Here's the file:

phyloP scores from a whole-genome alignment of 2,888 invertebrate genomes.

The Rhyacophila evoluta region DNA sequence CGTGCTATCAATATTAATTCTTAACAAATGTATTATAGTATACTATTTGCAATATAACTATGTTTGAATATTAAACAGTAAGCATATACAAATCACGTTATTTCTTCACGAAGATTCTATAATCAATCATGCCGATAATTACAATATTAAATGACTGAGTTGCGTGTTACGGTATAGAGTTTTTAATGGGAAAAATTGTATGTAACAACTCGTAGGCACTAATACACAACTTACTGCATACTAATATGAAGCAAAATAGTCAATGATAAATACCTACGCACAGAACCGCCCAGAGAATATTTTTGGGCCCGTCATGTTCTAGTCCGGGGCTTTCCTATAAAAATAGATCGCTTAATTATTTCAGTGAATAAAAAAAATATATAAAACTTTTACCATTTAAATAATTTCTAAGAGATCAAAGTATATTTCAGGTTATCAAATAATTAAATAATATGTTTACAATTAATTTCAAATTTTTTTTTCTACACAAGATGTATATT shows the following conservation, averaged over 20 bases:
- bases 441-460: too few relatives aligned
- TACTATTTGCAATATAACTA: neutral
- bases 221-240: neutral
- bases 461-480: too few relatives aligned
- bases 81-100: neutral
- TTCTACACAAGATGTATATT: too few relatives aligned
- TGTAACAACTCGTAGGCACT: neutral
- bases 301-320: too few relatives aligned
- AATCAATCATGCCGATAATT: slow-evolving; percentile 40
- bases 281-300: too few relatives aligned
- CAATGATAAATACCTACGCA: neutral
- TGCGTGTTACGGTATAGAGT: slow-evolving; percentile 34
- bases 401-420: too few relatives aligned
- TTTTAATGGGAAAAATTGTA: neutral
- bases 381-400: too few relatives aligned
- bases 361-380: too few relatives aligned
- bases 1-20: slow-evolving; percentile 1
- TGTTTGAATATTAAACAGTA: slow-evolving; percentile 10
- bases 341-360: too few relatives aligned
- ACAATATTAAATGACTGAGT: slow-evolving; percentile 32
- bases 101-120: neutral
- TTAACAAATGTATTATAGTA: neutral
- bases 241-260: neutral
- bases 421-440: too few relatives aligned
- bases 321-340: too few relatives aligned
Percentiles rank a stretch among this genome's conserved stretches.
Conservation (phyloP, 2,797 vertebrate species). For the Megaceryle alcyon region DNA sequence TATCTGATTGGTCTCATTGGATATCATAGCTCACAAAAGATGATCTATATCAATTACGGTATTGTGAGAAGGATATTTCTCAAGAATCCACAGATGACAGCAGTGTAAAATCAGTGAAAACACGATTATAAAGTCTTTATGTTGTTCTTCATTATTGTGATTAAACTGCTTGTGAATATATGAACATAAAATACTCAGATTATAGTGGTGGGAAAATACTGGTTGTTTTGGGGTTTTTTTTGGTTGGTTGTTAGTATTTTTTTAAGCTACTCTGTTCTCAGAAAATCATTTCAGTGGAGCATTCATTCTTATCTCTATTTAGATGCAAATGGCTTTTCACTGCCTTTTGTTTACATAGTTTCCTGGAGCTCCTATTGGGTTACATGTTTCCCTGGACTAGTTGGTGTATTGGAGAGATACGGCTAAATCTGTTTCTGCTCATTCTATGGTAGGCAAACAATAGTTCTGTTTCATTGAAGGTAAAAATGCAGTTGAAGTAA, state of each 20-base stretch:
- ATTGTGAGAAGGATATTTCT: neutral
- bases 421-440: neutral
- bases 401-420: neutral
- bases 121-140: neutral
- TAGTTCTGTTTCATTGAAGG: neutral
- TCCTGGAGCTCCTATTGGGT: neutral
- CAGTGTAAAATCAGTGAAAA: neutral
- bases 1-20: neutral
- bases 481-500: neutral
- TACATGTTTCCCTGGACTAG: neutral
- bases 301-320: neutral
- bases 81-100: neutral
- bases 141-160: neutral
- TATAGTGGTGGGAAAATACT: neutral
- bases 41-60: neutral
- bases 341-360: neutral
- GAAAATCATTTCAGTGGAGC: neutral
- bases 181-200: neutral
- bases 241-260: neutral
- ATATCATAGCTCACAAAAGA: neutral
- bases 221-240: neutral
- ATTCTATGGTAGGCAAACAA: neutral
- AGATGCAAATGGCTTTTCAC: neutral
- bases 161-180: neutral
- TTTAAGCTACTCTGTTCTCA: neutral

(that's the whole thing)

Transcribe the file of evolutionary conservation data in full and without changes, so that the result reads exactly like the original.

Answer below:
phyloP scores from a whole-genome alignment of 2,888 invertebrate genomes.

The Rhyacophila evoluta region DNA sequence CGTGCTATCAATATTAATTCTTAACAAATGTATTATAGTATACTATTTGCAATATAACTATGTTTGAATATTAAACAGTAAGCATATACAAATCACGTTATTTCTTCACGAAGATTCTATAATCAATCATGCCGATAATTACAATATTAAATGACTGAGTTGCGTGTTACGGTATAGAGTTTTTAATGGGAAAAATTGTATGTAACAACTCGTAGGCACTAATACACAACTTACTGCATACTAATATGAAGCAAAATAGTCAATGATAAATACCTACGCACAGAACCGCCCAGAGAATATTTTTGGGCCCGTCATGTTCTAGTCCGGGGCTTTCCTATAAAAATAGATCGCTTAATTATTTCAGTGAATAAAAAAAATATATAAAACTTTTACCATTTAAATAATTTCTAAGAGATCAAAGTATATTTCAGGTTATCAAATAATTAAATAATATGTTTACAATTAATTTCAAATTTTTTTTTCTACACAAGATGTATATT shows the following conservation, averaged over 20 bases:
- bases 441-460: too few relatives aligned
- TACTATTTGCAATATAACTA: neutral
- bases 221-240: neutral
- bases 461-480: too few relatives aligned
- bases 81-100: neutral
- TTCTACACAAGATGTATATT: too few relatives aligned
- TGTAACAACTCGTAGGCACT: neutral
- bases 301-320: too few relatives aligned
- AATCAATCATGCCGATAATT: slow-evolving; percentile 40
- bases 281-300: too few relatives aligned
- CAATGATAAATACCTACGCA: neutral
- TGCGTGTTACGGTATAGAGT: slow-evolving; percentile 34
- bases 401-420: too few relatives aligned
- TTTTAATGGGAAAAATTGTA: neutral
- bases 381-400: too few relatives aligned
- bases 361-380: too few relatives aligned
- bases 1-20: slow-evolving; percentile 1
- TGTTTGAATATTAAACAGTA: slow-evolving; percentile 10
- bases 341-360: too few relatives aligned
- ACAATATTAAATGACTGAGT: slow-evolving; percentile 32
- bases 101-120: neutral
- TTAACAAATGTATTATAGTA: neutral
- bases 241-260: neutral
- bases 421-440: too few relatives aligned
- bases 321-340: too few relatives aligned
Percentiles rank a stretch among this genome's conserved stretches.
Conservation (phyloP, 2,797 vertebrate species). For the Megaceryle alcyon region DNA sequence TATCTGATTGGTCTCATTGGATATCATAGCTCACAAAAGATGATCTATATCAATTACGGTATTGTGAGAAGGATATTTCTCAAGAATCCACAGATGACAGCAGTGTAAAATCAGTGAAAACACGATTATAAAGTCTTTATGTTGTTCTTCATTATTGTGATTAAACTGCTTGTGAATATATGAACATAAAATACTCAGATTATAGTGGTGGGAAAATACTGGTTGTTTTGGGGTTTTTTTTGGTTGGTTGTTAGTATTTTTTTAAGCTACTCTGTTCTCAGAAAATCATTTCAGTGGAGCATTCATTCTTATCTCTATTTAGATGCAAATGGCTTTTCACTGCCTTTTGTTTACATAGTTTCCTGGAGCTCCTATTGGGTTACATGTTTCCCTGGACTAGTTGGTGTATTGGAGAGATACGGCTAAATCTGTTTCTGCTCATTCTATGGTAGGCAAACAATAGTTCTGTTTCATTGAAGGTAAAAATGCAGTTGAAGTAA, state of each 20-base stretch:
- ATTGTGAGAAGGATATTTCT: neutral
- bases 421-440: neutral
- bases 401-420: neutral
- bases 121-140: neutral
- TAGTTCTGTTTCATTGAAGG: neutral
- TCCTGGAGCTCCTATTGGGT: neutral
- CAGTGTAAAATCAGTGAAAA: neutral
- bases 1-20: neutral
- bases 481-500: neutral
- TACATGTTTCCCTGGACTAG: neutral
- bases 301-320: neutral
- bases 81-100: neutral
- bases 141-160: neutral
- TATAGTGGTGGGAAAATACT: neutral
- bases 41-60: neutral
- bases 341-360: neutral
- GAAAATCATTTCAGTGGAGC: neutral
- bases 181-200: neutral
- bases 241-260: neutral
- ATATCATAGCTCACAAAAGA: neutral
- bases 221-240: neutral
- ATTCTATGGTAGGCAAACAA: neutral
- AGATGCAAATGGCTTTTCAC: neutral
- bases 161-180: neutral
- TTTAAGCTACTCTGTTCTCA: neutral